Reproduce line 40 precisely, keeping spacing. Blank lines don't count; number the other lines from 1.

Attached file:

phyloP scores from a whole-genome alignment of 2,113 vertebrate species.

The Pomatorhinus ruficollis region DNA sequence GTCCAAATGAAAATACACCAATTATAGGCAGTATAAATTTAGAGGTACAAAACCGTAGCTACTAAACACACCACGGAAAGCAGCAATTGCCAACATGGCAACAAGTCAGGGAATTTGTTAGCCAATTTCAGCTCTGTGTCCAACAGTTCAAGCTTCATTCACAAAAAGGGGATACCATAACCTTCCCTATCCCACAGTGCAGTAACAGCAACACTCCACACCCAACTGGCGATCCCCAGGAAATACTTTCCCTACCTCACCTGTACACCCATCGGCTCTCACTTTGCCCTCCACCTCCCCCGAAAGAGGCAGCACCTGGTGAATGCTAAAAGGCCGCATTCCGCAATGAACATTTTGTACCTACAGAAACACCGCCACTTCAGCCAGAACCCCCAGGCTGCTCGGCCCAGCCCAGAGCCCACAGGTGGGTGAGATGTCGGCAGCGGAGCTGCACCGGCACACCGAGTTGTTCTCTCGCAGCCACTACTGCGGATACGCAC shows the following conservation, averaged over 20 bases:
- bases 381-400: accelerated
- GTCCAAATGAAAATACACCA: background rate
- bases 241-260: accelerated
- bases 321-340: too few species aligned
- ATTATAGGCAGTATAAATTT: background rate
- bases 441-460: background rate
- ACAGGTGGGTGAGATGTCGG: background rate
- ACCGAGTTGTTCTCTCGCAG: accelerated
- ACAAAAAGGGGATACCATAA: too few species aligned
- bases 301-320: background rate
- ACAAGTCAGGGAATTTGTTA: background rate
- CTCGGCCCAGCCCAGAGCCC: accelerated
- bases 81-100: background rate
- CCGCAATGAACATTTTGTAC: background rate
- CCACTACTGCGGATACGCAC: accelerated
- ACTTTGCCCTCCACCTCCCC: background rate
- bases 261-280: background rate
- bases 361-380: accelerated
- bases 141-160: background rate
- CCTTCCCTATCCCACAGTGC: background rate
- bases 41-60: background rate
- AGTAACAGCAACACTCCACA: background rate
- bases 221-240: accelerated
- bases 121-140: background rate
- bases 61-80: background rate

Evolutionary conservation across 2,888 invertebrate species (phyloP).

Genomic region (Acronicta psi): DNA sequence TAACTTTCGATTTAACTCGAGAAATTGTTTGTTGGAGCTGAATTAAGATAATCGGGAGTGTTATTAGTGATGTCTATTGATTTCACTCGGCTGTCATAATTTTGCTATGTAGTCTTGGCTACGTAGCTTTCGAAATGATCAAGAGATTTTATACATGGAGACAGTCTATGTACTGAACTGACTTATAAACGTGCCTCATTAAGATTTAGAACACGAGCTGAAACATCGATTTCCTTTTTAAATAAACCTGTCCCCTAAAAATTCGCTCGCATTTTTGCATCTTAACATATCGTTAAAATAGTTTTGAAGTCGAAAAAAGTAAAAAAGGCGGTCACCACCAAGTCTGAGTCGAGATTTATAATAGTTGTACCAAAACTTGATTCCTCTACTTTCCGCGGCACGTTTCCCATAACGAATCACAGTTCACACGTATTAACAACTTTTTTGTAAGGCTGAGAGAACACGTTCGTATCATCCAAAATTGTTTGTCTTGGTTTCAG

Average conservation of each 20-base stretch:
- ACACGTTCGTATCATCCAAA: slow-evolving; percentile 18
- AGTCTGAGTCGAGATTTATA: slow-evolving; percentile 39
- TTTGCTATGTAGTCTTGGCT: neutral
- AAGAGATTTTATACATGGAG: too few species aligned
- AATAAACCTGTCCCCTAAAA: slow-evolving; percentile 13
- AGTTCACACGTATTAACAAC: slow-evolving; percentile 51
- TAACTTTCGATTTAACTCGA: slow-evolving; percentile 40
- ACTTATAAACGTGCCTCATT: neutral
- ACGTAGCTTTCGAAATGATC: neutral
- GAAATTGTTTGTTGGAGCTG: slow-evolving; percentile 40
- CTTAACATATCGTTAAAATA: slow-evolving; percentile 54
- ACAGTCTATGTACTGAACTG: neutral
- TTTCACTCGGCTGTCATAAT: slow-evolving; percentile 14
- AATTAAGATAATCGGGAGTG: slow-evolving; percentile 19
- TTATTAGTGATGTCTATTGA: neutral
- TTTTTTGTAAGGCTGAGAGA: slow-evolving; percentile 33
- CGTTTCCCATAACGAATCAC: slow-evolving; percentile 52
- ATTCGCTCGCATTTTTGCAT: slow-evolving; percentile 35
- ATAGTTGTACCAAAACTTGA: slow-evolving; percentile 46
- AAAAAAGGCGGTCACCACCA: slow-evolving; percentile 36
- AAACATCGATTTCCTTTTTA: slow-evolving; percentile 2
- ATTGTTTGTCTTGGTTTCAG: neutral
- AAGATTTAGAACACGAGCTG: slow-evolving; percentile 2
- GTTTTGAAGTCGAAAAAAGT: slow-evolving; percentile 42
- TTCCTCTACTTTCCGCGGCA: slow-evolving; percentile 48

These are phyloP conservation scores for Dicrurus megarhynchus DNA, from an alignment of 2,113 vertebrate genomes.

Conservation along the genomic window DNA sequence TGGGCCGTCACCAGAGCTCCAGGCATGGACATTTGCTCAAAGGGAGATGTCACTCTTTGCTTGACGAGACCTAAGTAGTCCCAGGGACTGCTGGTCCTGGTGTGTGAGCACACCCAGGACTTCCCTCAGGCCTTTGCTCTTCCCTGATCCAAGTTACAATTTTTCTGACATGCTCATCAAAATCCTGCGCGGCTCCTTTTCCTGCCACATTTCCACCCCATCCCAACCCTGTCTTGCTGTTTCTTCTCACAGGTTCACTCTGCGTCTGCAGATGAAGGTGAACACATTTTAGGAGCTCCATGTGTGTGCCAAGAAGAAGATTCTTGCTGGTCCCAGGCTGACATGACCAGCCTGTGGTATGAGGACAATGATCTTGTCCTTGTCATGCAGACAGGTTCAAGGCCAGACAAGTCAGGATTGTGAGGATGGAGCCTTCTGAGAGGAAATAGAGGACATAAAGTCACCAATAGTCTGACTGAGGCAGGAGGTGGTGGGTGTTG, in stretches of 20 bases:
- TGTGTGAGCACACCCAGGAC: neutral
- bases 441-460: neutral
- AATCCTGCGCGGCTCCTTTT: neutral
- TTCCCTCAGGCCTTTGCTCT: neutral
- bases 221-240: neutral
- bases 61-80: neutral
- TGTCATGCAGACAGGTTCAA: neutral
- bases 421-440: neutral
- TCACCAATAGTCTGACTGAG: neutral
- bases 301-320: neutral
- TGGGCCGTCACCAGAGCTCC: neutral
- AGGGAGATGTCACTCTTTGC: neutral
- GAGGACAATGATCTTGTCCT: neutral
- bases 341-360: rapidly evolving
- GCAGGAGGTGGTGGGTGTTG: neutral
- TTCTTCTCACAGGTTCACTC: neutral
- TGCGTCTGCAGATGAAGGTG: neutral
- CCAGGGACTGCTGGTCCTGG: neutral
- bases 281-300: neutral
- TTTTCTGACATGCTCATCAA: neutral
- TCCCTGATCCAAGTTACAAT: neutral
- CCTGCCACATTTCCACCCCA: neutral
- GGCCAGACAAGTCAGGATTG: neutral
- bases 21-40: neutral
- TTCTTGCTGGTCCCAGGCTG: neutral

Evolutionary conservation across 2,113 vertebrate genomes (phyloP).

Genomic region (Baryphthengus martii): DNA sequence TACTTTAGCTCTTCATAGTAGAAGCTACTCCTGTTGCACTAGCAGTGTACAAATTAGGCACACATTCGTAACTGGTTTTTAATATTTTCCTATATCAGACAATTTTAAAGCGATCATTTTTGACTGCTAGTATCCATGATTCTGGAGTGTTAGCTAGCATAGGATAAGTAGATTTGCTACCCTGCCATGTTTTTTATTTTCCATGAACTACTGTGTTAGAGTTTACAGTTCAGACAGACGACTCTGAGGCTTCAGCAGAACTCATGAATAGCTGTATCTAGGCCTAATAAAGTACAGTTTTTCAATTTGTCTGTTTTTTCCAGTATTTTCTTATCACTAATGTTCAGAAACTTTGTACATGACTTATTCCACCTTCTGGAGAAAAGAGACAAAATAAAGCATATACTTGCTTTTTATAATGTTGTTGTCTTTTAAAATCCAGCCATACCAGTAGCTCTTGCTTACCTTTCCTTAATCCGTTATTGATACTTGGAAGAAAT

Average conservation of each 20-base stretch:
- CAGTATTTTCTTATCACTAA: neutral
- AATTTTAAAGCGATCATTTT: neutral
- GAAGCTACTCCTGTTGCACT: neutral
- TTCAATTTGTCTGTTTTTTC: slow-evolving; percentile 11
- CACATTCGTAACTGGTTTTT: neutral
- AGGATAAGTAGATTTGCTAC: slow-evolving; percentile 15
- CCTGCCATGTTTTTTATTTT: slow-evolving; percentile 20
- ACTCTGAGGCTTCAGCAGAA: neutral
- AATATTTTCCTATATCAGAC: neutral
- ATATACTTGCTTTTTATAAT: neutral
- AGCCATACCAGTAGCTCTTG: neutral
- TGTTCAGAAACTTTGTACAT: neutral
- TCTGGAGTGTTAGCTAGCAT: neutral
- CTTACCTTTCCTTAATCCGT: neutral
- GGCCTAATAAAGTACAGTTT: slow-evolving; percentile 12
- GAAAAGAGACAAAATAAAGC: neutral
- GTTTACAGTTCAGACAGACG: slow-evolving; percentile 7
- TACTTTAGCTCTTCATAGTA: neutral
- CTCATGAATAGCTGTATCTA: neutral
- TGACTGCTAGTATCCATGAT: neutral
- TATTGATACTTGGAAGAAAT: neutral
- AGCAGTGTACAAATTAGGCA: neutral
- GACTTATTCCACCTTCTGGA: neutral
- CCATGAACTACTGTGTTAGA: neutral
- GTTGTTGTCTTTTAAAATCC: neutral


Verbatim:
- GAAATTGTTTGTTGGAGCTG: slow-evolving; percentile 40